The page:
As an architectural salvage, restoration and preservation company, Olde Good Things has had the privilege to work with historical societies and owners of historic sites, and salvage incredible pieces from fascinating buildings all over the country.
One of our more controversial salvage projects involved the La Ronda estate in Bryn Mawr, Pennsylvania.
Originally, La Ronda was a 17,500 sq ft mansion with 233 acres of estate lands owned and cherished by Percival Foerderer and his family. Foerderer made his riches in the leather goods manufacturing industry. Built in 1927 by J.S. Cornell & Son, and designed by renowned 20th-century architect Addison Mizner, La Ronda was a Mediterranean Revival and Spanish Gothic Revival masterpiece set like a jewel in the crown of lush green landscapes.
With 51 rooms, 21 of which were bedrooms, La Ronda had the distinct honor of having most of the hardware, furnishings, fittings, and other decorative elements designed and created by Mizner and his craftsmen. Because of the holistic approach to design, the estate boasted intricate and consistent aesthetic features that only added to the beauty of the mansion.
When Percival died in 1969, his family sold La Ronda to Villanova University, and after subsequent owners, the estate lands were reduced from their original 233 acres to only 3.2 acres where the mansion sat.
La Ronda was purchased in 2009 for a paltry $6 million. The new owner chose to keep his identity secret, and some believed this was because of his next move—applying for a permit to demolish the historic mansion to build his own house.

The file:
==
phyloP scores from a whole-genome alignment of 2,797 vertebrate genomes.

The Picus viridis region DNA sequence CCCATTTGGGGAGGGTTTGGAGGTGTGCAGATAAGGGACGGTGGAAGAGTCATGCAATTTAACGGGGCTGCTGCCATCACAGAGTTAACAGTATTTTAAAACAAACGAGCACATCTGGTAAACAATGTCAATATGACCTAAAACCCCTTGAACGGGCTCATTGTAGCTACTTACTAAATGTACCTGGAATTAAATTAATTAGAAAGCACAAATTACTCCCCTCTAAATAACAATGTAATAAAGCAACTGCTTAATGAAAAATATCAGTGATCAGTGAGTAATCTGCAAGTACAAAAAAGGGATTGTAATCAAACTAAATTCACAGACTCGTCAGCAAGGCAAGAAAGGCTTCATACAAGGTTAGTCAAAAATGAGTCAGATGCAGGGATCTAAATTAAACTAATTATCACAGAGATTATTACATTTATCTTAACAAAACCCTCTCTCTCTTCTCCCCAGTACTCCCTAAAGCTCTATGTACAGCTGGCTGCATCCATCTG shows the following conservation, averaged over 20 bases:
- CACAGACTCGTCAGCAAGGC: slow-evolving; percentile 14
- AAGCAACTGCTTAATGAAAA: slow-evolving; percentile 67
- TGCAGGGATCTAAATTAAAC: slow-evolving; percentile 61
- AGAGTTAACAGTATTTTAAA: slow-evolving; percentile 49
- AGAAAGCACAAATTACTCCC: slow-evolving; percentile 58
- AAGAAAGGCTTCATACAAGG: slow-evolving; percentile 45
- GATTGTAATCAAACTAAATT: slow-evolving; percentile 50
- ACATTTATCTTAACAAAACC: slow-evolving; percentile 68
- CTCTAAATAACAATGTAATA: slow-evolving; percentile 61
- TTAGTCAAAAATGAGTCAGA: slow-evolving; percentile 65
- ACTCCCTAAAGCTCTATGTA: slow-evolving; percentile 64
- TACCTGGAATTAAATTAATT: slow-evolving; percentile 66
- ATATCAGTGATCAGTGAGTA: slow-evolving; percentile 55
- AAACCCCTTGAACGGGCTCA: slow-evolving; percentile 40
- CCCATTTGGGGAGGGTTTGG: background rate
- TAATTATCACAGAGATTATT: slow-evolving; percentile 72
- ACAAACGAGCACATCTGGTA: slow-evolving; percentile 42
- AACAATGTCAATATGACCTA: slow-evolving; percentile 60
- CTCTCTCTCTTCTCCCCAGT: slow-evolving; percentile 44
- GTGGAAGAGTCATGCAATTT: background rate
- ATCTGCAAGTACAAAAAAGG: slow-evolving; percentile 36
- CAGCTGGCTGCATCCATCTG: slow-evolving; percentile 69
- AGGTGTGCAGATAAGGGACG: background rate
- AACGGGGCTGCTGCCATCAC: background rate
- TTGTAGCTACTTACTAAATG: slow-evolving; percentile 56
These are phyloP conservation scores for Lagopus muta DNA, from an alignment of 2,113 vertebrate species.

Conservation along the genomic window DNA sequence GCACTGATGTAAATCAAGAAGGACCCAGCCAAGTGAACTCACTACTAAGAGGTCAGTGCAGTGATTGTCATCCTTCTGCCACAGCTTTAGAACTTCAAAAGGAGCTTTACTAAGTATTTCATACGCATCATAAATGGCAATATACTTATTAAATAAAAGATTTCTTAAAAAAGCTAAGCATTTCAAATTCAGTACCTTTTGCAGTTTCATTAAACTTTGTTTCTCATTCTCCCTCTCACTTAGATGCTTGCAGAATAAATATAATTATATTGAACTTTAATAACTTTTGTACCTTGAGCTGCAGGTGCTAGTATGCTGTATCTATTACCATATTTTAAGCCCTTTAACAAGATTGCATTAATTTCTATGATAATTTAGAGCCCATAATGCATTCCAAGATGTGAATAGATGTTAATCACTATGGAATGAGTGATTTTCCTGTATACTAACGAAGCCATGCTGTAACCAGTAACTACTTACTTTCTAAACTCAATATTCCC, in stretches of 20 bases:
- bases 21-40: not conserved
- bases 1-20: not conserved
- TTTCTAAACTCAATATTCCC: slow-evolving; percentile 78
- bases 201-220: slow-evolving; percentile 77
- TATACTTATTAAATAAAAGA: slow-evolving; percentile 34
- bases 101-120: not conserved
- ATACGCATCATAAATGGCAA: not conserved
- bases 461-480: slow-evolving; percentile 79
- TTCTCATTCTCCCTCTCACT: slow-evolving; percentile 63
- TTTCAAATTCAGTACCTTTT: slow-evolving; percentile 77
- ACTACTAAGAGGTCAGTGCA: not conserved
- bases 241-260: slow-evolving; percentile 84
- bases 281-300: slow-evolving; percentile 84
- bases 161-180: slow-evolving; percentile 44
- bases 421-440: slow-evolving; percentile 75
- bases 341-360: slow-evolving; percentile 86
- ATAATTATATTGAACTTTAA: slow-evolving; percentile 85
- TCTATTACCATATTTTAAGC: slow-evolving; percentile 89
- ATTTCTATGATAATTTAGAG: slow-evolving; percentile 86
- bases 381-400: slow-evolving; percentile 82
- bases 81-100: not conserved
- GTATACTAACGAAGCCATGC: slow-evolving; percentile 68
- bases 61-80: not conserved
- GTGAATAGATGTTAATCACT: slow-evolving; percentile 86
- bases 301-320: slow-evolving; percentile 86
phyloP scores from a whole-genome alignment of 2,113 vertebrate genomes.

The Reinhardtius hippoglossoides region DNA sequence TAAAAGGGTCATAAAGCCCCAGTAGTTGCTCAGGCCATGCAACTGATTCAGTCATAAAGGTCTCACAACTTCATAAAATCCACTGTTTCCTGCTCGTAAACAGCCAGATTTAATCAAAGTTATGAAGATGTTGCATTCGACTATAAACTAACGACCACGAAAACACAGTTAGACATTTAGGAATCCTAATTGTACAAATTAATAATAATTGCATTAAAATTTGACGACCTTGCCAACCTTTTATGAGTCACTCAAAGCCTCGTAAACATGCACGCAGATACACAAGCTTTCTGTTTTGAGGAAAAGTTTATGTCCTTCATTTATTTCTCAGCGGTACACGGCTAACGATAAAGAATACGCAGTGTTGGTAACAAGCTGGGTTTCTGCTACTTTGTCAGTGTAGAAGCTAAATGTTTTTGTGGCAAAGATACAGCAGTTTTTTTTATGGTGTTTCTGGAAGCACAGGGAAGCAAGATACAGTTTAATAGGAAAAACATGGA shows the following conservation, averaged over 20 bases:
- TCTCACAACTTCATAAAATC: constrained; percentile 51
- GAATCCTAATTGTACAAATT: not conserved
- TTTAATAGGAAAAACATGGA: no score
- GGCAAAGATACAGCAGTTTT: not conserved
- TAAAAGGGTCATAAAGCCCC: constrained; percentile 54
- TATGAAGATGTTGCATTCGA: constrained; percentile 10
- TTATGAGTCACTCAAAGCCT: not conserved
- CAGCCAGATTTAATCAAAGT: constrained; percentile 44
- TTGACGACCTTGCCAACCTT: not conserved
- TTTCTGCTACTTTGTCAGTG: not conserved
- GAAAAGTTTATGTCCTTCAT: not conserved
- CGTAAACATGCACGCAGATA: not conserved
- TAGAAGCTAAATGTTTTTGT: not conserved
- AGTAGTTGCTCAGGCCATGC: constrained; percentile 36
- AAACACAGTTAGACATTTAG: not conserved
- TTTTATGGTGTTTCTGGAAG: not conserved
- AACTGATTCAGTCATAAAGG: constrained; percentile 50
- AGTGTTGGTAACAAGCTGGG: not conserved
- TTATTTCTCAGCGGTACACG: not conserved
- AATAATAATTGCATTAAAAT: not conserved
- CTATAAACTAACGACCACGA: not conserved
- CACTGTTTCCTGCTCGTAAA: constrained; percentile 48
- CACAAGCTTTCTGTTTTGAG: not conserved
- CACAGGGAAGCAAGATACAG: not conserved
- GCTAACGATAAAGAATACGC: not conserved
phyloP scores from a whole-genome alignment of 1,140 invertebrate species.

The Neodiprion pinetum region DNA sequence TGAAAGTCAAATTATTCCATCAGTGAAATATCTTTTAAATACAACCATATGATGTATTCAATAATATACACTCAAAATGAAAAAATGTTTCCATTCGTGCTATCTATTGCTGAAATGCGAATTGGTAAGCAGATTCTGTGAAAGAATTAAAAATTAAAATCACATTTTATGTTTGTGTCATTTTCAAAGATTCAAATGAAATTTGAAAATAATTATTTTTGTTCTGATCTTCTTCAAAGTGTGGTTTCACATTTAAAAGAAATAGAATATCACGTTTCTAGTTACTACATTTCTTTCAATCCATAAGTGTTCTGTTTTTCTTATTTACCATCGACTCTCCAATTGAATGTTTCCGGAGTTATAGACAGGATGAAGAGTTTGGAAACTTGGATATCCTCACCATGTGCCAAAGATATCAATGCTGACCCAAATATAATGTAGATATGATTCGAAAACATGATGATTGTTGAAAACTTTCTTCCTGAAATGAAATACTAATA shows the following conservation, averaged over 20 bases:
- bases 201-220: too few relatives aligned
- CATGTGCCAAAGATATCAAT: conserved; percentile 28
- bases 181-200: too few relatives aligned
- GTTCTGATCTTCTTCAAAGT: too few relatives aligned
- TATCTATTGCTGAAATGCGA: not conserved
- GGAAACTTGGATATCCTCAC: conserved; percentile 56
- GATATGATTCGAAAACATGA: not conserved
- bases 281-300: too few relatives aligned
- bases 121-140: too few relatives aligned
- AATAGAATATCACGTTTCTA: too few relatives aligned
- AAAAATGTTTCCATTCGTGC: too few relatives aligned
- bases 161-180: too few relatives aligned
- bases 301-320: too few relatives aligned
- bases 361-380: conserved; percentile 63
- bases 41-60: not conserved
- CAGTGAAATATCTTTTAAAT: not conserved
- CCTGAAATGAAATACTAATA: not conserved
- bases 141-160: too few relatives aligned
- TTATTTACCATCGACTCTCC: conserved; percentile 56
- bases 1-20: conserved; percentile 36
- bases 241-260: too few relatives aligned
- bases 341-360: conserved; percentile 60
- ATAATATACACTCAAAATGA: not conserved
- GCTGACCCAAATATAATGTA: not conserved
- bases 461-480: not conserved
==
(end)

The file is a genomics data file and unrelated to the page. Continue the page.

Understandably, this had many of the areas’ historical societies up in arms, determined to find a way to prevent the demolition and save the property. Unfortunately, despite their efforts to raise $7 million to purchase the property, they were unsuccessful at raising the funds or negotiating with the previous owner to achieve historical status.
Once the negotiations and attempts to buy the property fell through, before exchanging ownership, salvage companies were contacted to come and remove some of the more beautiful pieces of architecture.
Olde Good Things was one of the companies contacted, and we were more than willing to come to help preserve some of the original architectural elements.
Here are a few images of our salvaging experts carefully removing some of the architectural pieces of La Ronda.
Many of these pieces salvaged from La Ronda have now been incorporated in a Mizner style home in Florida, where the owner wove these beautiful features into the structure.
Olde Good Things is honored to be a part of this amazing salvage and historic preservation project. We would love for you to visit one of our many locations to see the other gorgeous pieces we have been privileged to recover over the years.
To learn more about our salvaging services or look through our growing inventory, contact us.